Students in the School of Journalism and Electronic Media at the University of Tennessee, Knoxville, are “learning by doing” as they produce a weekly news magazine called “UT Today” for WBIR-TV in Knoxville. The half-hour program is scheduled to broadcast on Saturdays at 1 p.m. from March 19 through May 28.
Students in Professor Sam Swan’s Advanced Television News class create the content for the program. This hands-on experience allows students to serve as reporters, anchors and producers. All television studio production roles are performed by the students. The shows are recorded in a studio in the UT Video and Photography Center on campus.
“The program provides opportunities for students to gain real-world experience in a professional environment,” Swan said. The class functions like a TV news department, with students producing stories on state, national and international issues, sports and special features related to the economy, the environment and education.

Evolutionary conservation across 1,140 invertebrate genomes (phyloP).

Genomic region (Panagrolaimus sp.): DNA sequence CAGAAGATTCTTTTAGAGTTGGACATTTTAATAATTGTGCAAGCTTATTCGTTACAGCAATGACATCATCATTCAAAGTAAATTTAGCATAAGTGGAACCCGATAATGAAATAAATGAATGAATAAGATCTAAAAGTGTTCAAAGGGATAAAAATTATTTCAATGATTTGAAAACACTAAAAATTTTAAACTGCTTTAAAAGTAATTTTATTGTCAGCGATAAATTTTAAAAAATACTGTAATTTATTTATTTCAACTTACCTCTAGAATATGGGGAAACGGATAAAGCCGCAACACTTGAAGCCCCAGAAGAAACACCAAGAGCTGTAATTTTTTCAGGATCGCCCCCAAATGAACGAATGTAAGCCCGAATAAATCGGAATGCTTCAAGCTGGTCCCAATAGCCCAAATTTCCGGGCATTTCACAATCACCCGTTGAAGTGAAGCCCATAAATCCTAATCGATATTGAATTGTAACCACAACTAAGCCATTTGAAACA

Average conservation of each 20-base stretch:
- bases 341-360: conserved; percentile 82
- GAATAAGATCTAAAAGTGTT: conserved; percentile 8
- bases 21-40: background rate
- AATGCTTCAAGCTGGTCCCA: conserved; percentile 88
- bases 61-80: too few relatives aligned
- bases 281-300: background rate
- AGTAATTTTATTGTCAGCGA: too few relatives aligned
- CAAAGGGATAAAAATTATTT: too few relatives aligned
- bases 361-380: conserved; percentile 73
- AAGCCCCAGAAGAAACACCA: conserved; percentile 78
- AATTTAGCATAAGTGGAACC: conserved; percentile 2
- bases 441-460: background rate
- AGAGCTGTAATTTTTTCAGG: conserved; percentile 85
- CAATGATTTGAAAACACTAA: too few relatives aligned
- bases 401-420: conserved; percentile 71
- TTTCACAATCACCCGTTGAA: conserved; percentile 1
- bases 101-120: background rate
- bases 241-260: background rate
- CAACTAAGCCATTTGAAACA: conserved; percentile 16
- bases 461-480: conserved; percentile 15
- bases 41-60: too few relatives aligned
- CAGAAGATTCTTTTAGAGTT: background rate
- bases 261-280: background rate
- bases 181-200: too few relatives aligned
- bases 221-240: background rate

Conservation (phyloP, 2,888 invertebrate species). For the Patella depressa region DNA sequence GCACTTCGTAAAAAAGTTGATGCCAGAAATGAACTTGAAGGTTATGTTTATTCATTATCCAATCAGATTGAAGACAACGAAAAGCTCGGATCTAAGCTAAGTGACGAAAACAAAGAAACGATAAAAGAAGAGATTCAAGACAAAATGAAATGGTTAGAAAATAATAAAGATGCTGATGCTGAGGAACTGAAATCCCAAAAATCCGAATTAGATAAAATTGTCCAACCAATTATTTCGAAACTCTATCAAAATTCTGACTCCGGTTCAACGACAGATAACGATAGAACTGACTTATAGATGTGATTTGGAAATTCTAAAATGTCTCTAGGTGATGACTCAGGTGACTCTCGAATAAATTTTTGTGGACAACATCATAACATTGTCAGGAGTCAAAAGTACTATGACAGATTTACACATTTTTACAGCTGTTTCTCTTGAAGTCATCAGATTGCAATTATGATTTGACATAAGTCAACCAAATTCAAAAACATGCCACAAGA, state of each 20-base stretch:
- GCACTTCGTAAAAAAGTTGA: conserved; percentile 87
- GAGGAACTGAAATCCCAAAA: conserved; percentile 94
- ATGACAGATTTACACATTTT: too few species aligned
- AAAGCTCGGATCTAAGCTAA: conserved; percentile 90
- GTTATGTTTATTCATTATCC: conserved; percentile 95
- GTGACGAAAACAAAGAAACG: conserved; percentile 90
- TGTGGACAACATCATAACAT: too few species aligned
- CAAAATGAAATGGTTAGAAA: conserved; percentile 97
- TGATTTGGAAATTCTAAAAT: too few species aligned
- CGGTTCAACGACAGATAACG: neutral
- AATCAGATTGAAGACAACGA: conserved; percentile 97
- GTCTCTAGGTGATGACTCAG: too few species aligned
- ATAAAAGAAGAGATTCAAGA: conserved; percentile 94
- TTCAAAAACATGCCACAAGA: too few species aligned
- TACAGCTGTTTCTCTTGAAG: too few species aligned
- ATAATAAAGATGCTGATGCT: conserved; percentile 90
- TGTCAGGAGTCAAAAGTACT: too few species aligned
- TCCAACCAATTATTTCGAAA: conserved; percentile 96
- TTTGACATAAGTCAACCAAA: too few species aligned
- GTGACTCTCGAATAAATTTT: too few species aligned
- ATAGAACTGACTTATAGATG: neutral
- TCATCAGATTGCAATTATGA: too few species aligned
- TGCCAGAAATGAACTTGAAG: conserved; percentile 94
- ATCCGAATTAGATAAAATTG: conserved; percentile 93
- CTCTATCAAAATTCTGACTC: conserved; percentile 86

Stories that will be aired this semester include the impact of proposed budget cuts on UT, the possibility of Hope lottery scholarship recipients being allowed to use the funding to attend summer school and campus civility issues. Each program ends with a story about a unique person or event at UT.
Swan said that “UT Today” is different from other news programs in Knoxville because every effort is made to provide viewers with the perspectives and insights of UT experts. “We want to highlight the wide variety of talent and expertise here on campus,” he said.
“UT Today” is among the small group of programs in the U.S. that offers students the chance to write, report and produce for a program that is broadcast on a local network affiliate, Swan said. The commercial time during the program has been donated by WBIR-TV to allow media sales students to gain first-hand experience in selling advertising time to clients in the Knoxville market.
“Proceeds from advertising are reinvested in the program to allow us to continue to provide our students with the broadcast-quality equipment required to produce high-quality programming like UT Today,” Swan said.